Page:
Film Reviews: Wednesday, November 5, 2003
The Station Agent
Starring Peter Dinklage, Patricia Clarkson, and Bobby Cannavale. Written and directed by Tom McCarthy. Rated R.
A D V E R T I S E M E N T
A D V E R T I S E M E N T
Trainspotting

A dwarf gets a new start on life in the likable, inconsequential The Station Agent.

By KRISTIAN LIN

The best-ever use of a dwarf in a movie was in Tom DiCillo’s 1995 satire Living in Oblivion. In that film, an indie movie director played by Steve Buscemi hires a dwarf actor to play a wordless part in a dream sequence. Fed up with the director’s pretensions, the diminutive thespian rebels against his casting and walks off the set shouting, “Have you ever had a dream with a dwarf in it? Do you know anyone who’s had a dream with a dwarf in it? No! I don’t even have dreams with dwarves in them. The only place I’ve seen dwarves in dreams is in stupid movies like these! ‘Oh, make it weird. Put a dwarf in it. Everyone will go, Whoa! This must be a fuckin’ dream!’ Well, I’m sick of it!”

The dwarf actor in that film was played by Peter Dinklage, who (besides appearing in this week’s Elf as a prima donna children’s book author) now gets a starring role in his own movie, The Station Agent. It’s no slur on the current film to say that no single bit of business rises to the level of that sweet moment from DiCillo’s movie. This winner of several prizes at this year’s Sundance Film Festival exudes quite a bit of low-key indie charm, even if it doesn’t add up to that much.

Dinklage plays Finbar McBride, a sad and lonely 4´5´´ man who’s long used to being made fun of — he takes the world’s derision with a heavy sigh and moves on. His one source of enthusiasm in life is trains, and at the film’s beginning he works in a store that sells model trains. When his elderly boss (Paul Benjamin) dies, he leaves Fin enough money to retire on, plus the deed to an abandoned railroad depot in rural New Jersey. The new place affords Fin the chance to watch freight trains go by on the tracks and meet two of his neighbors: Joe (Bobby Cannavale), a chatty guy who sells hot dogs out of his truck beside the depot, and Olivia (Patricia Clarkson), an artist living at the country home she bought with her husband, whom she hasn’t had any contact with since the death of their son.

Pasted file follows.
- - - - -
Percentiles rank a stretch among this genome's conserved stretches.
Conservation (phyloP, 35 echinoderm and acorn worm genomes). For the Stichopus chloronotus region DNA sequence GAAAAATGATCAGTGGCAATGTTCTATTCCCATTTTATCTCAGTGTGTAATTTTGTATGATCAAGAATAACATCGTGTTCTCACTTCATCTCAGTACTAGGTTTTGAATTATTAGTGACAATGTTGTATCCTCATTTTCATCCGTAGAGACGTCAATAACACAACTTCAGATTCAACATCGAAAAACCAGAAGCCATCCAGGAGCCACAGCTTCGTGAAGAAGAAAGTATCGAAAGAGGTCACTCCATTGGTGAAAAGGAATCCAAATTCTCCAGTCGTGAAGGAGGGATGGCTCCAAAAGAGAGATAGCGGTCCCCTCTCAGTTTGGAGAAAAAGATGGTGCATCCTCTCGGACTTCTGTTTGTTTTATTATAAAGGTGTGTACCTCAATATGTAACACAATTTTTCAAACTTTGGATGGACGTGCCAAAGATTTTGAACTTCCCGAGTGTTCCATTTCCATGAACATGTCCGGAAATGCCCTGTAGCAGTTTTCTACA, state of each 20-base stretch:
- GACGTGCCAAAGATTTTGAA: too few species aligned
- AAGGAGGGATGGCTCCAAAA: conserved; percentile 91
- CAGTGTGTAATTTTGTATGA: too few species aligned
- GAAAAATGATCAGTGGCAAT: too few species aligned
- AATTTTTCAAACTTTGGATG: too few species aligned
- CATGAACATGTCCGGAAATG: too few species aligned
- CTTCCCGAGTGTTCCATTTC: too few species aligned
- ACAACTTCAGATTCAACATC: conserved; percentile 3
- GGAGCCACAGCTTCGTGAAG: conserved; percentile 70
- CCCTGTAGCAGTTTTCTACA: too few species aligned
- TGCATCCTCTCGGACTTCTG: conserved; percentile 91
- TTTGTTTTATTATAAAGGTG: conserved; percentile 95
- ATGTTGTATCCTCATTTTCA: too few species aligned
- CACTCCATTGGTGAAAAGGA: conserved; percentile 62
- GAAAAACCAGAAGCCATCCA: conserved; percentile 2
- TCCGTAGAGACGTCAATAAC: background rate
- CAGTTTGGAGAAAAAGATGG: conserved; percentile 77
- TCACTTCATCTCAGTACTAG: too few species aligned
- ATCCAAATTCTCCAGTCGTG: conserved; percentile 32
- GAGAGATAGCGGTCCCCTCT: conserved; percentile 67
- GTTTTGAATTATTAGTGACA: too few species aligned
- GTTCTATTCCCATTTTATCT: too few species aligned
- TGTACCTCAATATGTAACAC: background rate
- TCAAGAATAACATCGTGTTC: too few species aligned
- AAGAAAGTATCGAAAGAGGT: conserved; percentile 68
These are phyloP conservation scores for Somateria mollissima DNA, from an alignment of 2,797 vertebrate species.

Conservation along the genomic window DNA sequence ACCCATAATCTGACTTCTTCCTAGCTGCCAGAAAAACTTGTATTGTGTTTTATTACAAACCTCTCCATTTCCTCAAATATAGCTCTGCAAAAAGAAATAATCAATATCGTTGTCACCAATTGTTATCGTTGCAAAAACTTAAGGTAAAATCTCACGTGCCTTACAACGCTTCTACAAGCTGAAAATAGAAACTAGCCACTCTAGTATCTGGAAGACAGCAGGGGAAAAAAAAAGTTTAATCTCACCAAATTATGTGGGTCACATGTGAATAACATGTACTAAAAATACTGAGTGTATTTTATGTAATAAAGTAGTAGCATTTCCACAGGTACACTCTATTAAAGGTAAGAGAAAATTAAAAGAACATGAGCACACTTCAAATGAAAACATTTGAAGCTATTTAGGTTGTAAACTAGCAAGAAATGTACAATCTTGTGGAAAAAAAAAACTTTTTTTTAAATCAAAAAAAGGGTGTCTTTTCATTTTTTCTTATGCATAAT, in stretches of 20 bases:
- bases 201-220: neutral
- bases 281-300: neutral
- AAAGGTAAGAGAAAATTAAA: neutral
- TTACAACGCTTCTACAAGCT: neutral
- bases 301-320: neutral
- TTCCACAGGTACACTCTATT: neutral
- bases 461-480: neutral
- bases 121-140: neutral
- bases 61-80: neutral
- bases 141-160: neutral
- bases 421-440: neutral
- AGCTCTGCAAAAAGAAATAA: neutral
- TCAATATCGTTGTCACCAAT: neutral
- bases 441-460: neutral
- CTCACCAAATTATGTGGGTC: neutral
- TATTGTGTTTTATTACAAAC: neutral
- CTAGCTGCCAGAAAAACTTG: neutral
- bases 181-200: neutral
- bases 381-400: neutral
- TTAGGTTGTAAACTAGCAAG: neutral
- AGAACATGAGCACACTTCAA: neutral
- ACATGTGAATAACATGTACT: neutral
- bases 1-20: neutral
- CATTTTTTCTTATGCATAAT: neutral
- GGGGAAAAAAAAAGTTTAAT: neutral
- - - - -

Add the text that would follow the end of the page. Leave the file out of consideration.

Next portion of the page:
Writer-director Tom McCarthy is a first-time filmmaker with a background in acting. Here he’s created three good characters with a complex and credible relationship among them — Joe’s incessant conversation makes no impression on Olivia and seems to have scarcely more effect on the laconic Fin, but she opens up somewhat when the three of them are together. The three actors all do commendable work, and Cannavale is particularly good.

The trouble comes in the movie’s last third, when McCarthy apparently realizes that he has no story. A temporary rupture in the group and a suicide attempt come off as forced, and the film’s overly abrupt, open-ended conclusion just seems self-conscious. Fin remains closed off to us despite a clumsy attempt at catharsis during a scene in which he gets drunk in a bar. The Station Agent needed a co-writer to take the film in the right direction. Its best moments come earlier, when the characters simply hang out and watch the trains — and the rest of the world — go by.


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